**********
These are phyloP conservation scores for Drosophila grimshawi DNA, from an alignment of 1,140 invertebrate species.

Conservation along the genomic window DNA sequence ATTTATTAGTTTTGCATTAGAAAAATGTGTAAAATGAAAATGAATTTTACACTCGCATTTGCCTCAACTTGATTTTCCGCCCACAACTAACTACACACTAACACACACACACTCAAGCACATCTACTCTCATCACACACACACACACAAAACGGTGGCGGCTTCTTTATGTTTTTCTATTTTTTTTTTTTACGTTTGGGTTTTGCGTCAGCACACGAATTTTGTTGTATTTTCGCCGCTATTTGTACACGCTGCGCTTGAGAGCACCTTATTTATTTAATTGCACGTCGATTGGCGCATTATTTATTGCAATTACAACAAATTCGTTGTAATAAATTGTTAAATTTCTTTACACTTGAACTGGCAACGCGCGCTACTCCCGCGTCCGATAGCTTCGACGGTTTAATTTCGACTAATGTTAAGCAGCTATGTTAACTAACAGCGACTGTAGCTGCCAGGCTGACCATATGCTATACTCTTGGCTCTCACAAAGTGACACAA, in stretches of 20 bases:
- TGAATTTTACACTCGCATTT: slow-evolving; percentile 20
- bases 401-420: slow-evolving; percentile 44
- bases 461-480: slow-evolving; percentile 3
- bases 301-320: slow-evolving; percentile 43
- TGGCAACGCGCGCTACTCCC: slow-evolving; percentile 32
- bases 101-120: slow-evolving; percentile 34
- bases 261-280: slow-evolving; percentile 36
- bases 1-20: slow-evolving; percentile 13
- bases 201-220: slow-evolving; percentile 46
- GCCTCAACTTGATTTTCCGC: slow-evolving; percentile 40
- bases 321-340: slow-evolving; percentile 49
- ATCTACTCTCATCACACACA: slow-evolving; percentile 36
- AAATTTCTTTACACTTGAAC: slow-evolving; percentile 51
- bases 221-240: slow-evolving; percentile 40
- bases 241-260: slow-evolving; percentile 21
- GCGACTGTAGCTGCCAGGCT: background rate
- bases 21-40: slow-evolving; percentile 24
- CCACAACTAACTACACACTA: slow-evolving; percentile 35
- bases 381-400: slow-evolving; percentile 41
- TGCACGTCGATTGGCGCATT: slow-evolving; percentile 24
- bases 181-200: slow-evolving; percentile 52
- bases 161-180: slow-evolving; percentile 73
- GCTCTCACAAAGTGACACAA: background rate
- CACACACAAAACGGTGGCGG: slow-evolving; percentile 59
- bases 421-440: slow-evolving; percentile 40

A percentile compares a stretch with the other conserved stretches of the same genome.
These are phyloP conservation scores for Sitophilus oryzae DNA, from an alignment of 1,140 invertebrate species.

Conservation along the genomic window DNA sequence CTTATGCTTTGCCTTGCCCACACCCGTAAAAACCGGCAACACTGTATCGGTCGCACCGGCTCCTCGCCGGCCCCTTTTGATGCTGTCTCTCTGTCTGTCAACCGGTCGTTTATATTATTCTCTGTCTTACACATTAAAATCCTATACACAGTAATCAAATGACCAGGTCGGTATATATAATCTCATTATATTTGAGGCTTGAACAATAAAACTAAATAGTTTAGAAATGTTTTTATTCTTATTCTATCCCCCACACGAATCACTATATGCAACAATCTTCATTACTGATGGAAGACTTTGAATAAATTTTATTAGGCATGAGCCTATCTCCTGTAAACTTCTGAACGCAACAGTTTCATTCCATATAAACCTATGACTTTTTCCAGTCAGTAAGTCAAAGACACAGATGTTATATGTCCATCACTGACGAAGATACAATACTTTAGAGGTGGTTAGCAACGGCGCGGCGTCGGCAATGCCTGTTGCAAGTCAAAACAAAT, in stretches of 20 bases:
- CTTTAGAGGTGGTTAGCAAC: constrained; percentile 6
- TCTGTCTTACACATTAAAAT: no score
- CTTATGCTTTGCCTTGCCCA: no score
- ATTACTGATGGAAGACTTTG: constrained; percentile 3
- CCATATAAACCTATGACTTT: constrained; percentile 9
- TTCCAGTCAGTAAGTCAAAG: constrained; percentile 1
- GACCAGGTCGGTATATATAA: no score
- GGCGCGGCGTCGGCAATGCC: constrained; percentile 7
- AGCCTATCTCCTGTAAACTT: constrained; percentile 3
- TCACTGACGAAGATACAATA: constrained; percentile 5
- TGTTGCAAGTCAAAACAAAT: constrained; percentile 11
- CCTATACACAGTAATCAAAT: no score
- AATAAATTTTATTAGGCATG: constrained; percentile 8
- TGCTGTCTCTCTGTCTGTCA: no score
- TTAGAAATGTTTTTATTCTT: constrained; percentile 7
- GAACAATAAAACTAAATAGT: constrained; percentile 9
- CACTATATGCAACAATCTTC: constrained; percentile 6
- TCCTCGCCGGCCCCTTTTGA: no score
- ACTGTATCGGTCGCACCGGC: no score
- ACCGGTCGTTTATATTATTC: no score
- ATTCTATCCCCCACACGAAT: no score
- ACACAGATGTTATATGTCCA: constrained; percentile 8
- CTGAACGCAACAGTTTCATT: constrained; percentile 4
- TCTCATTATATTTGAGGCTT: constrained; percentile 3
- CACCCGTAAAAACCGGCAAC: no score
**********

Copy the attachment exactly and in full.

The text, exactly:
These are phyloP conservation scores for Drosophila grimshawi DNA, from an alignment of 1,140 invertebrate species.

Conservation along the genomic window DNA sequence ATTTATTAGTTTTGCATTAGAAAAATGTGTAAAATGAAAATGAATTTTACACTCGCATTTGCCTCAACTTGATTTTCCGCCCACAACTAACTACACACTAACACACACACACTCAAGCACATCTACTCTCATCACACACACACACACAAAACGGTGGCGGCTTCTTTATGTTTTTCTATTTTTTTTTTTTACGTTTGGGTTTTGCGTCAGCACACGAATTTTGTTGTATTTTCGCCGCTATTTGTACACGCTGCGCTTGAGAGCACCTTATTTATTTAATTGCACGTCGATTGGCGCATTATTTATTGCAATTACAACAAATTCGTTGTAATAAATTGTTAAATTTCTTTACACTTGAACTGGCAACGCGCGCTACTCCCGCGTCCGATAGCTTCGACGGTTTAATTTCGACTAATGTTAAGCAGCTATGTTAACTAACAGCGACTGTAGCTGCCAGGCTGACCATATGCTATACTCTTGGCTCTCACAAAGTGACACAA, in stretches of 20 bases:
- TGAATTTTACACTCGCATTT: slow-evolving; percentile 20
- bases 401-420: slow-evolving; percentile 44
- bases 461-480: slow-evolving; percentile 3
- bases 301-320: slow-evolving; percentile 43
- TGGCAACGCGCGCTACTCCC: slow-evolving; percentile 32
- bases 101-120: slow-evolving; percentile 34
- bases 261-280: slow-evolving; percentile 36
- bases 1-20: slow-evolving; percentile 13
- bases 201-220: slow-evolving; percentile 46
- GCCTCAACTTGATTTTCCGC: slow-evolving; percentile 40
- bases 321-340: slow-evolving; percentile 49
- ATCTACTCTCATCACACACA: slow-evolving; percentile 36
- AAATTTCTTTACACTTGAAC: slow-evolving; percentile 51
- bases 221-240: slow-evolving; percentile 40
- bases 241-260: slow-evolving; percentile 21
- GCGACTGTAGCTGCCAGGCT: background rate
- bases 21-40: slow-evolving; percentile 24
- CCACAACTAACTACACACTA: slow-evolving; percentile 35
- bases 381-400: slow-evolving; percentile 41
- TGCACGTCGATTGGCGCATT: slow-evolving; percentile 24
- bases 181-200: slow-evolving; percentile 52
- bases 161-180: slow-evolving; percentile 73
- GCTCTCACAAAGTGACACAA: background rate
- CACACACAAAACGGTGGCGG: slow-evolving; percentile 59
- bases 421-440: slow-evolving; percentile 40

A percentile compares a stretch with the other conserved stretches of the same genome.
These are phyloP conservation scores for Sitophilus oryzae DNA, from an alignment of 1,140 invertebrate species.

Conservation along the genomic window DNA sequence CTTATGCTTTGCCTTGCCCACACCCGTAAAAACCGGCAACACTGTATCGGTCGCACCGGCTCCTCGCCGGCCCCTTTTGATGCTGTCTCTCTGTCTGTCAACCGGTCGTTTATATTATTCTCTGTCTTACACATTAAAATCCTATACACAGTAATCAAATGACCAGGTCGGTATATATAATCTCATTATATTTGAGGCTTGAACAATAAAACTAAATAGTTTAGAAATGTTTTTATTCTTATTCTATCCCCCACACGAATCACTATATGCAACAATCTTCATTACTGATGGAAGACTTTGAATAAATTTTATTAGGCATGAGCCTATCTCCTGTAAACTTCTGAACGCAACAGTTTCATTCCATATAAACCTATGACTTTTTCCAGTCAGTAAGTCAAAGACACAGATGTTATATGTCCATCACTGACGAAGATACAATACTTTAGAGGTGGTTAGCAACGGCGCGGCGTCGGCAATGCCTGTTGCAAGTCAAAACAAAT, in stretches of 20 bases:
- CTTTAGAGGTGGTTAGCAAC: constrained; percentile 6
- TCTGTCTTACACATTAAAAT: no score
- CTTATGCTTTGCCTTGCCCA: no score
- ATTACTGATGGAAGACTTTG: constrained; percentile 3
- CCATATAAACCTATGACTTT: constrained; percentile 9
- TTCCAGTCAGTAAGTCAAAG: constrained; percentile 1
- GACCAGGTCGGTATATATAA: no score
- GGCGCGGCGTCGGCAATGCC: constrained; percentile 7
- AGCCTATCTCCTGTAAACTT: constrained; percentile 3
- TCACTGACGAAGATACAATA: constrained; percentile 5
- TGTTGCAAGTCAAAACAAAT: constrained; percentile 11
- CCTATACACAGTAATCAAAT: no score
- AATAAATTTTATTAGGCATG: constrained; percentile 8
- TGCTGTCTCTCTGTCTGTCA: no score
- TTAGAAATGTTTTTATTCTT: constrained; percentile 7
- GAACAATAAAACTAAATAGT: constrained; percentile 9
- CACTATATGCAACAATCTTC: constrained; percentile 6
- TCCTCGCCGGCCCCTTTTGA: no score
- ACTGTATCGGTCGCACCGGC: no score
- ACCGGTCGTTTATATTATTC: no score
- ATTCTATCCCCCACACGAAT: no score
- ACACAGATGTTATATGTCCA: constrained; percentile 8
- CTGAACGCAACAGTTTCATT: constrained; percentile 4
- TCTCATTATATTTGAGGCTT: constrained; percentile 3
- CACCCGTAAAAACCGGCAAC: no score